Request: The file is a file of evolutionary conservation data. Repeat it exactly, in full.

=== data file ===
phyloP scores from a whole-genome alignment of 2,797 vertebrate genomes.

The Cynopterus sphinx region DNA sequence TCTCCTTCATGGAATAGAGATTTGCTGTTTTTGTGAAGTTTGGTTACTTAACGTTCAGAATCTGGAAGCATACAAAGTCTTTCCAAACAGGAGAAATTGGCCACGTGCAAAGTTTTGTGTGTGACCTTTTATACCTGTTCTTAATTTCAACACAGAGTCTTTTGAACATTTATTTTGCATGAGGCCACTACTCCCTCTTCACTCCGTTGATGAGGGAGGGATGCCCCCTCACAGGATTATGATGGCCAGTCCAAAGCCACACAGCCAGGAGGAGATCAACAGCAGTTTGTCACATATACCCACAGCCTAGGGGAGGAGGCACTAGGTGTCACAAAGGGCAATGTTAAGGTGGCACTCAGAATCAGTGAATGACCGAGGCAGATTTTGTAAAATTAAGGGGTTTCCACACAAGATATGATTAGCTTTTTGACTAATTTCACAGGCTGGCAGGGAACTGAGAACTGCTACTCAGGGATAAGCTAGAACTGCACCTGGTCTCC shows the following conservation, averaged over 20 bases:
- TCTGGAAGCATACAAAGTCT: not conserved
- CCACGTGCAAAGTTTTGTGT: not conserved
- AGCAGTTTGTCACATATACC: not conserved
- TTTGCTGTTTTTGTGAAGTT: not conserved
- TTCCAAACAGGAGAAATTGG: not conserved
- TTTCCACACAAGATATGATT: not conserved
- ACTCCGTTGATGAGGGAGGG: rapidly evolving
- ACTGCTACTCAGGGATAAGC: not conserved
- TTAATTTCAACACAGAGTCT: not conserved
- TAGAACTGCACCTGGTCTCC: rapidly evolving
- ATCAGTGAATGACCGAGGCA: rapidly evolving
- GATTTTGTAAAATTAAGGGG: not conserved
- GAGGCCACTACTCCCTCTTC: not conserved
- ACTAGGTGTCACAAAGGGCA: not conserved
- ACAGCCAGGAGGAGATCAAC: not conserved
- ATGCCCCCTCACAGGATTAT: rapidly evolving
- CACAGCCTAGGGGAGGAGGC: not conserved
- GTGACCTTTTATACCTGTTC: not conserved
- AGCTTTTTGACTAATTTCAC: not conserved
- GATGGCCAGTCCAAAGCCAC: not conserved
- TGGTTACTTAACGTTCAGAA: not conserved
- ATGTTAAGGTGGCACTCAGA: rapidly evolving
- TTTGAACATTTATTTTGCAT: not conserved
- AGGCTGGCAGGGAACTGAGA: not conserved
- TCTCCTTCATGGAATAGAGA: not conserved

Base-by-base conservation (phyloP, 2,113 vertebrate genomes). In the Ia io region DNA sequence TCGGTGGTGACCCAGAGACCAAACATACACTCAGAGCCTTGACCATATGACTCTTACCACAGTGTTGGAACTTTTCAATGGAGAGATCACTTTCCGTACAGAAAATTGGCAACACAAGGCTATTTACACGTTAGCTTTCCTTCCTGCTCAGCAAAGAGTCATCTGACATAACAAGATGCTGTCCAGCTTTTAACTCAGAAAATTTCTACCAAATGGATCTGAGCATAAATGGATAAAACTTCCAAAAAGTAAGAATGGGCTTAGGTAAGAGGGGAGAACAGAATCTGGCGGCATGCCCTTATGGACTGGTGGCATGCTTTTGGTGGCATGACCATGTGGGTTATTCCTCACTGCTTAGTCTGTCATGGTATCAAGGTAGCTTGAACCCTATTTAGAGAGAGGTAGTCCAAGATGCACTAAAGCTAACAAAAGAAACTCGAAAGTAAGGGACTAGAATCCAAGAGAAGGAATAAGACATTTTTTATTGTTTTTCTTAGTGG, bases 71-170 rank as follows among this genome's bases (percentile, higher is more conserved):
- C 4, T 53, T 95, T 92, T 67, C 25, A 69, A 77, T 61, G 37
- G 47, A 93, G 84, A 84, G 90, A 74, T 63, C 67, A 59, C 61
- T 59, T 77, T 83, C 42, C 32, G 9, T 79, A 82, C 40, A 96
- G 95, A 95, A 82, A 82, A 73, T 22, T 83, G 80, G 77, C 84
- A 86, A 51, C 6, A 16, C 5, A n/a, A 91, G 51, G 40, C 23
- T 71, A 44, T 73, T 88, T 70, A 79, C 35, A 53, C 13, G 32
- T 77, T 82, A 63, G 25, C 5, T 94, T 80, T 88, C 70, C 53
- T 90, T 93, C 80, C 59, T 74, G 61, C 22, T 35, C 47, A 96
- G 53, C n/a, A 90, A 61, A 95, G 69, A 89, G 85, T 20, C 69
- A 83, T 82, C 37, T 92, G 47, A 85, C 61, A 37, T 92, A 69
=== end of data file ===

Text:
phyloP scores from a whole-genome alignment of 2,797 vertebrate genomes.

The Cynopterus sphinx region DNA sequence TCTCCTTCATGGAATAGAGATTTGCTGTTTTTGTGAAGTTTGGTTACTTAACGTTCAGAATCTGGAAGCATACAAAGTCTTTCCAAACAGGAGAAATTGGCCACGTGCAAAGTTTTGTGTGTGACCTTTTATACCTGTTCTTAATTTCAACACAGAGTCTTTTGAACATTTATTTTGCATGAGGCCACTACTCCCTCTTCACTCCGTTGATGAGGGAGGGATGCCCCCTCACAGGATTATGATGGCCAGTCCAAAGCCACACAGCCAGGAGGAGATCAACAGCAGTTTGTCACATATACCCACAGCCTAGGGGAGGAGGCACTAGGTGTCACAAAGGGCAATGTTAAGGTGGCACTCAGAATCAGTGAATGACCGAGGCAGATTTTGTAAAATTAAGGGGTTTCCACACAAGATATGATTAGCTTTTTGACTAATTTCACAGGCTGGCAGGGAACTGAGAACTGCTACTCAGGGATAAGCTAGAACTGCACCTGGTCTCC shows the following conservation, averaged over 20 bases:
- TCTGGAAGCATACAAAGTCT: not conserved
- CCACGTGCAAAGTTTTGTGT: not conserved
- AGCAGTTTGTCACATATACC: not conserved
- TTTGCTGTTTTTGTGAAGTT: not conserved
- TTCCAAACAGGAGAAATTGG: not conserved
- TTTCCACACAAGATATGATT: not conserved
- ACTCCGTTGATGAGGGAGGG: rapidly evolving
- ACTGCTACTCAGGGATAAGC: not conserved
- TTAATTTCAACACAGAGTCT: not conserved
- TAGAACTGCACCTGGTCTCC: rapidly evolving
- ATCAGTGAATGACCGAGGCA: rapidly evolving
- GATTTTGTAAAATTAAGGGG: not conserved
- GAGGCCACTACTCCCTCTTC: not conserved
- ACTAGGTGTCACAAAGGGCA: not conserved
- ACAGCCAGGAGGAGATCAAC: not conserved
- ATGCCCCCTCACAGGATTAT: rapidly evolving
- CACAGCCTAGGGGAGGAGGC: not conserved
- GTGACCTTTTATACCTGTTC: not conserved
- AGCTTTTTGACTAATTTCAC: not conserved
- GATGGCCAGTCCAAAGCCAC: not conserved
- TGGTTACTTAACGTTCAGAA: not conserved
- ATGTTAAGGTGGCACTCAGA: rapidly evolving
- TTTGAACATTTATTTTGCAT: not conserved
- AGGCTGGCAGGGAACTGAGA: not conserved
- TCTCCTTCATGGAATAGAGA: not conserved

Base-by-base conservation (phyloP, 2,113 vertebrate genomes). In the Ia io region DNA sequence TCGGTGGTGACCCAGAGACCAAACATACACTCAGAGCCTTGACCATATGACTCTTACCACAGTGTTGGAACTTTTCAATGGAGAGATCACTTTCCGTACAGAAAATTGGCAACACAAGGCTATTTACACGTTAGCTTTCCTTCCTGCTCAGCAAAGAGTCATCTGACATAACAAGATGCTGTCCAGCTTTTAACTCAGAAAATTTCTACCAAATGGATCTGAGCATAAATGGATAAAACTTCCAAAAAGTAAGAATGGGCTTAGGTAAGAGGGGAGAACAGAATCTGGCGGCATGCCCTTATGGACTGGTGGCATGCTTTTGGTGGCATGACCATGTGGGTTATTCCTCACTGCTTAGTCTGTCATGGTATCAAGGTAGCTTGAACCCTATTTAGAGAGAGGTAGTCCAAGATGCACTAAAGCTAACAAAAGAAACTCGAAAGTAAGGGACTAGAATCCAAGAGAAGGAATAAGACATTTTTTATTGTTTTTCTTAGTGG, bases 71-170 rank as follows among this genome's bases (percentile, higher is more conserved):
- C 4, T 53, T 95, T 92, T 67, C 25, A 69, A 77, T 61, G 37
- G 47, A 93, G 84, A 84, G 90, A 74, T 63, C 67, A 59, C 61
- T 59, T 77, T 83, C 42, C 32, G 9, T 79, A 82, C 40, A 96
- G 95, A 95, A 82, A 82, A 73, T 22, T 83, G 80, G 77, C 84
- A 86, A 51, C 6, A 16, C 5, A n/a, A 91, G 51, G 40, C 23
- T 71, A 44, T 73, T 88, T 70, A 79, C 35, A 53, C 13, G 32
- T 77, T 82, A 63, G 25, C 5, T 94, T 80, T 88, C 70, C 53
- T 90, T 93, C 80, C 59, T 74, G 61, C 22, T 35, C 47, A 96
- G 53, C n/a, A 90, A 61, A 95, G 69, A 89, G 85, T 20, C 69
- A 83, T 82, C 37, T 92, G 47, A 85, C 61, A 37, T 92, A 69